In the "Frankfurter Allgemeine Zeitung," Klaus-Dieter Frankenberger discusses the EU constitution in the making, as leaders of the European Union and the 10 countries due to join the EU next year meet for a three-day summit in Greece to discuss the EU draft constitution outlined by the Convention on the Future of Europe.

In assessing the draft, Frankenberger says that "it reflects the character of European unification and its political expression. The key characteristic of this unification process is its evolutionary character, the fact that it is never completed and probably never will be."

Frankenberger stresses the limitations of the draft, saying the constitution will not make the EU more transparent, nor will it have much impact on people's lives. Moreover, it will not help speed the EU toward much-needed reform. He says this constitutional draft is no more than an "interim" stop, and it will need to be reviewed over and over to allow it to incorporate many future amendments.


Torsten Krauel in "Die Welt" looks at the issue of European immigration and asylum policy, which is part of the agenda of the EU summit in Greece this week as government leaders attempt to establish uniform guidelines.

Krauel says it is perhaps not asking too much for the leaders to consider the issue in light of experience since 1989, when an estimated half a million people entered the EU illegally. The EU population, especially those in low-income brackets, felt threatened by the influx and were "very sensitive to this issue." They feared that a moral policy was being pursued at their economic expense. "It would be politically wise," says Krauel, "not to overtax their patience." Especially as it seems people are slowly coming to terms with the presence of foreigners in their countries. A policy enabling uncontrolled immigration would bring this change of attitude to a halt and "nobody who is accountable for Europe's future can afford to take responsibility for such a development," Krauel concludes.


Writing in "The Washington Post," columnist David Ignatius says U.S. Iraq administrator Paul Bremer's cautious "crisis-management style" is slowing the transition of power to the Iraqi people. Bremer recently canceled a mayoral election in Al-Najaf, presumably due to fears "that candidates hostile to the United States would win." Earlier, plans for a meeting of 300 Iraqi political leaders in July were abandoned in favor of appointing a 30-member council instead.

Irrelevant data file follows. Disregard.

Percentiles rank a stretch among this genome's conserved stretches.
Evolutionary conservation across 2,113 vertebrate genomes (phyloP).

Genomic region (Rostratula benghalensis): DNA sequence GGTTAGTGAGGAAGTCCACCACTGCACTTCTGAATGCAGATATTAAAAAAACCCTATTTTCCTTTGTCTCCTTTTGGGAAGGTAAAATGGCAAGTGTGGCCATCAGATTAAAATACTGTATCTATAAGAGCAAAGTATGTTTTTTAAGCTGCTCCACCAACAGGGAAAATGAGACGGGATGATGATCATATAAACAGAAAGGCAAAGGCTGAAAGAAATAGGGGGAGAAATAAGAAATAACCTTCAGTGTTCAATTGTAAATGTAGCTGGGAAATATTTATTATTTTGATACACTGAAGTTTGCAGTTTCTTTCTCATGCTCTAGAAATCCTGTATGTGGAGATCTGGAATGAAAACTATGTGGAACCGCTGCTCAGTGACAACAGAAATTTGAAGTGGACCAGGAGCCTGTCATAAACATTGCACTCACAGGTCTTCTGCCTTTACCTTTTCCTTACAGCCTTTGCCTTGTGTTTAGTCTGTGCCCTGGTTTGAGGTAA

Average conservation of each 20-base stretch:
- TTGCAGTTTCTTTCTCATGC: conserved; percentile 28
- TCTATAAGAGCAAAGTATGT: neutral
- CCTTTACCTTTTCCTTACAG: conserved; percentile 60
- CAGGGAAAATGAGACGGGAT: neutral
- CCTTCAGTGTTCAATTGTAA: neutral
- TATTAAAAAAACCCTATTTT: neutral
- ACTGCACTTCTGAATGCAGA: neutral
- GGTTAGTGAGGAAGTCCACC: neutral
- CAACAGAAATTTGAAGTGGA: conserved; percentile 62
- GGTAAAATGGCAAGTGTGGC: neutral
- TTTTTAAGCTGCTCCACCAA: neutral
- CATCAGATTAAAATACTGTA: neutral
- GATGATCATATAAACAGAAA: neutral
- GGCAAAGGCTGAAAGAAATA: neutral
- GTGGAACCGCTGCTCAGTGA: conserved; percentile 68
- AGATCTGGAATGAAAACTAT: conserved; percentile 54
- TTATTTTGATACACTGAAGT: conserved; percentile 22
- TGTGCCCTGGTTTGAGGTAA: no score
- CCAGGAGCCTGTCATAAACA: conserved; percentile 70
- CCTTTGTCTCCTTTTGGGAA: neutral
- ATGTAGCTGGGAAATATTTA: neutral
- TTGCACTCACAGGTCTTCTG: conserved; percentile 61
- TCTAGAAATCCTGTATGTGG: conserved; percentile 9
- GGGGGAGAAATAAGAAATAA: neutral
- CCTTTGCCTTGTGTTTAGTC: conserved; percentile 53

Ignatius says: "Bremer's delays are understandable, given the ragged security situation in Iraq. But they are a mistake. The more slowly political change goes in Iraq, the more headlines you're likely to read about U.S. soldiers being gunned down in a grinding war of pacification."

Bremer's success "should be measured by his ability to give up control to the Iraqis, not by his ability to gain more control for the Coalition Provisional Authority he heads."

A major aspect of Iraq's rehabilitation will be its ability to get its oil industry up and running to produce revenues. But for that to happen, initial foreign investment will be needed. And investors need to feel certain "they are dealing with a legitimate Iraqi government so their commitments will be protected." Ignatius says Bremer's "occupation government" has "no [authority] to make long-term deals."


Writing in Britain's daily "The Guardian," Seumas Milne says amid Iraq's "rampant lawlessness, insecurity, looting of all public institutions, destruction of national treasures [and] epidemic of murder and robbery," it is "little wonder that most Iraqis appear to find it hard to see themselves as having been liberated."

He says U.S. and British officials engaged in a crude "self-delusion" by assuming "that because most Iraqis wanted an end to the Saddam [Hussein] regime they would accept the imposition of a foreign occupation to replace it."

And the situation "seems bound to get worse," Milne says, as the Iraqi resistance "fights a war of attrition" and Anglo-American occupation forces send recruits to the side of the guerrillas by launching "brutal and misdirected counterattacks."

In Basra on 15 June, and again on 17 June, "thousands demonstrated outside British headquarters chanting slogans against" U.S. and British leaders "and demanding the right to rule themselves." Milne says the Anglo-American occupation "is achieving nothing for Iraqis they could not more effectively achieve for themselves. The sooner political pressure builds to end it and negotiate an orderly withdrawal, the better for all of us."

(RFE/RL's Dora Slaba contributed to this report.)